SANCHEZ (listed as ELITE option) – While Eduardo Rodriguez has an above-average strikeout rate and is generally good at limiting hard contact, he has an extreme fly-ball rate, which leads to a lot of home runs. He had a 1.35 HR/9 last season and it hasn’t gotten much better this season at 1.20. High strikeout fly-ball pitchers typically aren’t the best to stack against, but there is certainly some upside that we can try to capture in this lineup by using one-off targets.
Outside of your Grind Down thoughts what led you to utilizing these four in your lineup?
Notorious: Kendrys Morales, Tim Beckham, and Gary Sanchez were all easy decisions. Morales was cheap and playing in a good ballpark against a pitcher that struggles with lefties. Beckham saw a bump once Miguel Montero got the start at catcher (he’s terrible at holding runners). Sanchez was clearly the best catching option and was facing a fly-ball pitcher in Yankee Stadium. Adam Jones was the more difficult choice and he actually was the last player I put into the lineup. I liked the matchup, I just didn’t want to pay $5,100 for him. In the end, I’m glad I did.
RotoGrinders: You are perhaps more “notorious” for being a cash-game player but have had crazy success lately in GPPs. What is your current ratio of cash-to-GPP play? Has that changed over the years and if so why?
Notorious: I’m often referred to as a cash-game specialist because I usually only play one lineup per site, but the majority of my entries are into tournaments. I take more of a blended approach with my lineups in that I want them to have some safety and some contrarian plays. Most people make different lineups for cash and GPPs, but the two don’t have to be mutually exclusive. Most of my big wins have come with my one “cash game” lineup that I entered into tournaments. But yes, my GPP play has increased over the years, especially in the daily sports (NBA & MLB).
RotoGrinders: Much of your success this summer has come in high buy-in contests with smaller fields. Obviously the competition is much tougher at these levels but do you think it’s easier to be a profitable GPP player at these levels when you don’t have to compete against massive fields?
Notorious: This goes back to my one lineup approach that I use in both cash games and tournaments. Typically, my one lineup does’t have enough contrarian plays to take down a tournament with 20,000 entries, but it’s certainly capable of taking down a tournament with 100-1000 entries. Your strategy should always change based on the league size and the payout structure. I’m not a mass multi-entry guy, so the higher buy-in, smaller field tournaments match my style of play.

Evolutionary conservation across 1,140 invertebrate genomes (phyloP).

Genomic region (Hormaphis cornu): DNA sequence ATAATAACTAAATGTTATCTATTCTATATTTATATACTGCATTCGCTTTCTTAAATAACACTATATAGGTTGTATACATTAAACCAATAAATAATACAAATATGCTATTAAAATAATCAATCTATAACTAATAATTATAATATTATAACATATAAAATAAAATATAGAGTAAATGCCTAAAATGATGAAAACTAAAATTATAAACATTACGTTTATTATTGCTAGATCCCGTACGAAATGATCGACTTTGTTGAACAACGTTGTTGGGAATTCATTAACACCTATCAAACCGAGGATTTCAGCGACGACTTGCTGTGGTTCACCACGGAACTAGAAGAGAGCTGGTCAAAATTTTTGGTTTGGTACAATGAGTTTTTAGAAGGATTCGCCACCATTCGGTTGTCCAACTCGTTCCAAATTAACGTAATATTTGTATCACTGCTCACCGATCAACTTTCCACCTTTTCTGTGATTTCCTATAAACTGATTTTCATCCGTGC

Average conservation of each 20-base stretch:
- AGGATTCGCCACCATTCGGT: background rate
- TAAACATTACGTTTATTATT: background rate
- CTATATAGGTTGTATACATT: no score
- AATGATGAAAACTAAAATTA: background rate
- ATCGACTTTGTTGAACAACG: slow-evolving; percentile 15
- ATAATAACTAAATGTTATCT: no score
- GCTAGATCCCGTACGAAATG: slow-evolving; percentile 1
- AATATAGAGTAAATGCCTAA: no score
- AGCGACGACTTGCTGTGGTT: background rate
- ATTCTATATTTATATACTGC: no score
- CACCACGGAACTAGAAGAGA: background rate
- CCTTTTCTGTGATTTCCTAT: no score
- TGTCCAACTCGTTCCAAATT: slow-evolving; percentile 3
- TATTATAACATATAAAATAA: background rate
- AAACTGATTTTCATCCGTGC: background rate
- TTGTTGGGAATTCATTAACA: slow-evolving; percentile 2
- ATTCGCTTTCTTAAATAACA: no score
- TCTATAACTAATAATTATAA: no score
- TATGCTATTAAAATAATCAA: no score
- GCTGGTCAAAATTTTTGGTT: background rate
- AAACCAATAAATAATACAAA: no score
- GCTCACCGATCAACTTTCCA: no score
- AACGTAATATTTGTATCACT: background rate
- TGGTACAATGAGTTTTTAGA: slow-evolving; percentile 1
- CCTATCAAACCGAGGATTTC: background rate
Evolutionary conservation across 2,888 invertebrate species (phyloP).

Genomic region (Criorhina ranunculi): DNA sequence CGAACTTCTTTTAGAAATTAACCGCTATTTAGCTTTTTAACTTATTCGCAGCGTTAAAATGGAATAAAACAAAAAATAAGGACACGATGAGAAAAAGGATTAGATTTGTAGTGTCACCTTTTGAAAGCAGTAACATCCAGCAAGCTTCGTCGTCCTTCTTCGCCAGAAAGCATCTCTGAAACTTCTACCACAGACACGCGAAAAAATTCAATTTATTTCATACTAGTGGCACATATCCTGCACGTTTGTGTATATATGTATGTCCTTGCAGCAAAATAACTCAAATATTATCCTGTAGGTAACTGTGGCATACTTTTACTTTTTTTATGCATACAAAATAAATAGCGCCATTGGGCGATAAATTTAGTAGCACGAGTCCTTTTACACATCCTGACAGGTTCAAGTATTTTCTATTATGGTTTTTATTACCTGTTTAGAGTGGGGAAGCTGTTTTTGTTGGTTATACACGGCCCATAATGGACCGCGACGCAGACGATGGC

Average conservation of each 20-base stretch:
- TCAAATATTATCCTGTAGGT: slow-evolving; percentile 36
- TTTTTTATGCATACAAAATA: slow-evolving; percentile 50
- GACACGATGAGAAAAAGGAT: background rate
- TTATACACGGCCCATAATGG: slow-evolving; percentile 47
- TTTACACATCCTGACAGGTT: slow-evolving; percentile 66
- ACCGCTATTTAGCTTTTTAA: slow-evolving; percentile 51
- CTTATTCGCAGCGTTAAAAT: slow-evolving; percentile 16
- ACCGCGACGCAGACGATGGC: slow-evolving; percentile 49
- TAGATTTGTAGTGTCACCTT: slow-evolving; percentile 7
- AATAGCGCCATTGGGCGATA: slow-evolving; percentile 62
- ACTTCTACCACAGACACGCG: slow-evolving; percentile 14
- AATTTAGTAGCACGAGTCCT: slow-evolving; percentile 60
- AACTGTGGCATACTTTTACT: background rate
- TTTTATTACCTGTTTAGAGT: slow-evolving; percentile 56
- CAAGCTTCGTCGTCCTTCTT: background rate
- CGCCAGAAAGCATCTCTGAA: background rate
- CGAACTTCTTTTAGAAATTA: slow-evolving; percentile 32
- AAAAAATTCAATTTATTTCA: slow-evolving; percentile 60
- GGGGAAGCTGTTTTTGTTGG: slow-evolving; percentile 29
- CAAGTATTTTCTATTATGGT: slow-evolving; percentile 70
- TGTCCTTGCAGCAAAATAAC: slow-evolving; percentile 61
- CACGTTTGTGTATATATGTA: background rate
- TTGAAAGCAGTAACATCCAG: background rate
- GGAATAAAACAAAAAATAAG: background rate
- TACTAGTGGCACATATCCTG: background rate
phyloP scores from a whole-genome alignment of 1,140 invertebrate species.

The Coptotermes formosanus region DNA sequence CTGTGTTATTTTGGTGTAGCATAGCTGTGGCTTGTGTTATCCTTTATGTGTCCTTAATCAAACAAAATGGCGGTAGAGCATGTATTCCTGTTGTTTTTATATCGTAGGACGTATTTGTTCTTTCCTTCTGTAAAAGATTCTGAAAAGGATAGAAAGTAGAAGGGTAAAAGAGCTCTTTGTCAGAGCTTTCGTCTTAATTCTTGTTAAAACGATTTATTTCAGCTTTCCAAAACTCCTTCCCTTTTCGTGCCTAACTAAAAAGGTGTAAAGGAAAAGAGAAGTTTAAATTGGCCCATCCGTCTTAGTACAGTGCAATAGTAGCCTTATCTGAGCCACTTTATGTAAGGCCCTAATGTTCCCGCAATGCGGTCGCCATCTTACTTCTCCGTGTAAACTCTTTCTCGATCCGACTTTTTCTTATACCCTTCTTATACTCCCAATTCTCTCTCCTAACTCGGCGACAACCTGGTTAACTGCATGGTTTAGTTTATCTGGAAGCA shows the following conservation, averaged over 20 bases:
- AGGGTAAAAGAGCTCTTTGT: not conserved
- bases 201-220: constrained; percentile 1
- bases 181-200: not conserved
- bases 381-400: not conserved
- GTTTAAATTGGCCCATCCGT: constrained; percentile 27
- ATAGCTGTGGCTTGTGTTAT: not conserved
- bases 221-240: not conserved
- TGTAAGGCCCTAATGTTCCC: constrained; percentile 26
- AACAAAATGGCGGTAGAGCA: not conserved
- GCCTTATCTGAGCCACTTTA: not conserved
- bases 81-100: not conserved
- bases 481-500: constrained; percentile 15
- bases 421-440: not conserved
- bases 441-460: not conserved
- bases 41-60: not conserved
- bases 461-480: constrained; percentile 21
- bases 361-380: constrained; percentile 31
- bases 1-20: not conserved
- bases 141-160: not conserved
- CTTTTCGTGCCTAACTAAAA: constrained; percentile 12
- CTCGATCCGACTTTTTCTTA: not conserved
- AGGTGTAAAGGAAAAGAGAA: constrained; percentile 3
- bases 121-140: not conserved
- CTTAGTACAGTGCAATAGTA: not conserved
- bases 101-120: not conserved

RotoGrinders: What is your general GPP approach when playing in these high buy-in contests?
Notorious: This might sound like a broken record since I’m basically giving a similar answer in three straight questions. For the most part, I build a lineup that I feel comfortable using in cash games and tournaments. I don’t avoid the chalk completely, but at the same time I look to make a few pivots here and there (like Sabathia over Wacha last night). When it comes to baseball, I usually try to have some sort of correlation, whether it be a mini or a full stack.
RotoGrinders: Have you always been a high-stakes player? If not, tell us about the climb those levels. What did you do to get there?
Notorious: I’ve been around forever, so it feels like I’ve always been a high stakes player, but I actually started with a deposit of a hundred bucks back on DraftStreet. I had to re-up a few times before figuring it out, but eventually just started building my bankroll from there. If you want to be profitable at DFS in the long run, bankroll management is essential. I’ve had my ups and downs just like everyone else, but good bankroll management has allowed me to be here for the long haul.
RotoGrinders: You produce a massive amount of content for RotoGrinders on a daily basis and play DFS at the highest levels. You have a young boy – how do you balance those commitments with family life?
Notorious: Let me start by saying it is a dream come true to have this job and to work with so many amazing people. The fact that I get to talk and write about sports all day for a living is truly incredible. I always try to remember that, because some days are certainly harder than others. There are a lot of long nights, but they are all worth it. As far as my little man, I absolutely love the #DadLife. I always try to balance work, DFS, and family time. This season, I’ve done a much better job of taking off slates, so that I’m not looking at my phone or checking scores all night. A good balance is key. The only downside to having a little one is that I watch more Trolls, Sing, and Moana than I do sports these days.
RotoGrinders: Any plans for the substantial winnings you’ve had this summer? Any last words for the RG community? Thanks again for taking time out of your day for us!
Notorious: No major plans for the winnings. I did buy myself a new car a couple months back and I’m sure we will start a college fund for our little man. I’m also going to make some donations. I’m lucky enough to do this, so the least I can do is give back when I’m able to.
As far as the RG community, I love you all. The fact that you still read my articles after this many years is incredible. If I ever meet any of you in person, beers are on me!